Market Update: Too Hot to Handle

April 19, 2024

Download the 4.19.24 Dynamic Market Update for advisors’ use with clients

By Kostya Etus, CFA®, Chief Investment Officer, Dynamic Investment Management

Inflation Issues

After a historically strong first quarter, we have had some weakness in the stock market to start off Q2. While most of us had our eyes on the eclipse, investors were blinded with an update on inflation. Unfortunately, a hotter-than-expected inflation print “eclipsed” the optimism around Federal Reserve (Fed) interest rate cuts and created more uncertainty for the markets.

Summary of results for the reported Consumer Price Index (CPI) from the U.S. Bureau of Labor Statistics:

  1. CPI, a measure of consumer prices, increased by 3.5% for March (year-over-year), up from the previous month’s 3.2% and above consensus estimates of 3.4%. This is the highest reading since last September and was primarily driven by large increases in medical costs, insurance premiums, and oil prices.
  2. Core CPI, which strips out the more volatile food and energy prices, held steady with 3.8%, although also above estimates.

The good news – Core inflation, which is the preferred metric for the Fed to monitor, continues to stand steady at nearly a three-year low and there is potential for it to continue to come down toward the Fed’s key target inflation rate of 2%.

The bad news – Probabilities of interest rate cuts starting in June and July dropped significantly. Current market expectations indicate cuts could start in September, with potentially fewer cuts for 2024.

The bottom line remains the same, the next move for the Fed is a cut, but we may have to wait a while longer. And the prospects of lower interest rates this year will continue to be a tail wind for investment markets.

Perception Versus Reality for Investment Returns

When the market takes a tumble, it’s natural to feel some internal pain, after all loss hurts. There is some science behind it. Prospect theory is a concept in behavioral economics based on a study done by Daniel Kahneman and Amos Trevsky, for which Kahneman won a Nobel prize in 2002 as the pioneer of integrating psychology into economics.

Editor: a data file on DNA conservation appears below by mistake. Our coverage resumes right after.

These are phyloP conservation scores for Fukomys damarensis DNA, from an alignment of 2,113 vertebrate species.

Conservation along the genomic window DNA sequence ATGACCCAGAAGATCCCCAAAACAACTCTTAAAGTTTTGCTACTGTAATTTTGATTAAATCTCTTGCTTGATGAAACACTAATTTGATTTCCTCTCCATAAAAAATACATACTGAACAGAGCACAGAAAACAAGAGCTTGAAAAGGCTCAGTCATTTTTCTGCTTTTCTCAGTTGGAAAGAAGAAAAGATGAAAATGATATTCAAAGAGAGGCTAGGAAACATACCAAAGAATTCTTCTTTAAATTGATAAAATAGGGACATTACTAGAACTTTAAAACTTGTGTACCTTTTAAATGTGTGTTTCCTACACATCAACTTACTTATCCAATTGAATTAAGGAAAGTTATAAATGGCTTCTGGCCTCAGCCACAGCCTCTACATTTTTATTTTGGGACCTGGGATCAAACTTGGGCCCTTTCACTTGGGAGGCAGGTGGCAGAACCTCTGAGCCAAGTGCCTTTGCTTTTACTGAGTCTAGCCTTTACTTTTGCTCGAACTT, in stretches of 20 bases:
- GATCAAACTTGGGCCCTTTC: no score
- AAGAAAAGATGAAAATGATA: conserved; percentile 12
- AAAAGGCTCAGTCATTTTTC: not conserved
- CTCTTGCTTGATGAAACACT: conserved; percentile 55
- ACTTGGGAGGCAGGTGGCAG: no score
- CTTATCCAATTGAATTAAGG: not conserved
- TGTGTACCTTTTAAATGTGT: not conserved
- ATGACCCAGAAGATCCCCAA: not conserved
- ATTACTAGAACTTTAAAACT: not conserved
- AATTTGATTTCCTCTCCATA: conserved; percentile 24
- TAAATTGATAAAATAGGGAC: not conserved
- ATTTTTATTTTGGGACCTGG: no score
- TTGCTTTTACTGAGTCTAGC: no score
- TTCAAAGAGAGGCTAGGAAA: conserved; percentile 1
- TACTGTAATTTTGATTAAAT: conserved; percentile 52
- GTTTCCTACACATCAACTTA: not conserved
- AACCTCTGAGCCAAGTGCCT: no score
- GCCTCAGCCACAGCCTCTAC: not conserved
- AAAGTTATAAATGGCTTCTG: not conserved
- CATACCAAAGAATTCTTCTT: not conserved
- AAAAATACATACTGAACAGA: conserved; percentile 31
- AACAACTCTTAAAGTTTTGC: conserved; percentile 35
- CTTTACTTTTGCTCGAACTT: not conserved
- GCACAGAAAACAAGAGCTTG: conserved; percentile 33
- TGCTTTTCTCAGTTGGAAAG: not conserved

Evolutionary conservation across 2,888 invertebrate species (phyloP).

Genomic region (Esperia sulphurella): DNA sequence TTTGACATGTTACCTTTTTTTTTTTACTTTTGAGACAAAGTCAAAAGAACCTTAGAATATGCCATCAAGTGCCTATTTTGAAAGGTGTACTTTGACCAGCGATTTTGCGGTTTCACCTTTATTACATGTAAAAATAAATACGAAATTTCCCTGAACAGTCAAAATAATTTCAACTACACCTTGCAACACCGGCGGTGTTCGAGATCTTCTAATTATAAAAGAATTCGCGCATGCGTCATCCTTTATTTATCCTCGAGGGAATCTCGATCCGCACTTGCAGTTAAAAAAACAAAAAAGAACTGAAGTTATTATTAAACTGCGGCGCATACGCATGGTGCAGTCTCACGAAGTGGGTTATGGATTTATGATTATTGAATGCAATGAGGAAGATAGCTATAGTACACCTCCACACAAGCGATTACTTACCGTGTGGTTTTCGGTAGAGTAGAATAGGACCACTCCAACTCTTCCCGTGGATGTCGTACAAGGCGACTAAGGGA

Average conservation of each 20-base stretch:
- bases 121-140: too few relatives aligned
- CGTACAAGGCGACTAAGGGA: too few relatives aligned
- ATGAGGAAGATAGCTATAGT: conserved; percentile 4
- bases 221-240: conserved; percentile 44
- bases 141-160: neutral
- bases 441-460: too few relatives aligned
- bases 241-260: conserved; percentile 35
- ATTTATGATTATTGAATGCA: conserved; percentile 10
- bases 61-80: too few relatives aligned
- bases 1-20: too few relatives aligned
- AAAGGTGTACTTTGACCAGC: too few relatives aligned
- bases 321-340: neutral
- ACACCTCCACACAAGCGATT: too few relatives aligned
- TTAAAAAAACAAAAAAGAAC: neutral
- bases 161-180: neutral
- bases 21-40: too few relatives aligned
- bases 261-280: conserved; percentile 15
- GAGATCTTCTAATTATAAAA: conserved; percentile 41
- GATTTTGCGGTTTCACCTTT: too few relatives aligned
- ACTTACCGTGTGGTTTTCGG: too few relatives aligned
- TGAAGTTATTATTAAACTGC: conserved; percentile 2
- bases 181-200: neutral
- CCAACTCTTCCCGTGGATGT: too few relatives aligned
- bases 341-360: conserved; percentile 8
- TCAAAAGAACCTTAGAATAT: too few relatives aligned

I sum up his findings with a simple drawing:

  1. Loss Aversion – Humans feel the emotional impact of loss much more than gains. In fact, it is estimated that the impact of losses is double that of equivalent gains.
  1. Investment Implications – While history would suggest that stocks provide the highest returns over the long-term, and saving for retirement is a long-term game, loss aversion is powerful enough to impact decision making for most investors. This is why many continue to hold significant allocations in bank accounts, which yield almost nothing, but give us peace of mind that the money will not be lost.
  1. Controlling Emotions – It is healthy to understand and manage risks as best as possible to avoid detrimental losses. However, the biggest risk is not having enough savings in retirement. By understanding our behavioral tendencies and the concept of loss aversion, we can be more conscious of short-term losses and focus more on long-term gains.

Stay diversified, my friends.

What Gaining and Losing 10% in the Market Feels Like

Source: Kostya Etus

As always, Dynamic recommends staying balanced, diversified and invested. Despite short-term market pullbacks, it’s more important than ever to focus on the long-term, improving the chances for investors to reach their goals.

 Should you need help navigating client concerns, don’t hesitate to reach out to Dynamic’s Investment Management team at (877) 257-3840, ext. 4 or

This commentary is provided for informational and educational purposes only. The information, analysis and opinions expressed herein reflect our judgment and opinions as of the date of writing and are subject to change at any time without notice. This is not intended to be used as a general guide to investing, or as a source of any specific recommendation, and it makes no implied or expressed recommendations concerning the manner in which clients’ accounts should or would be handled, as appropriate strategies depend on the client’s specific objectives.

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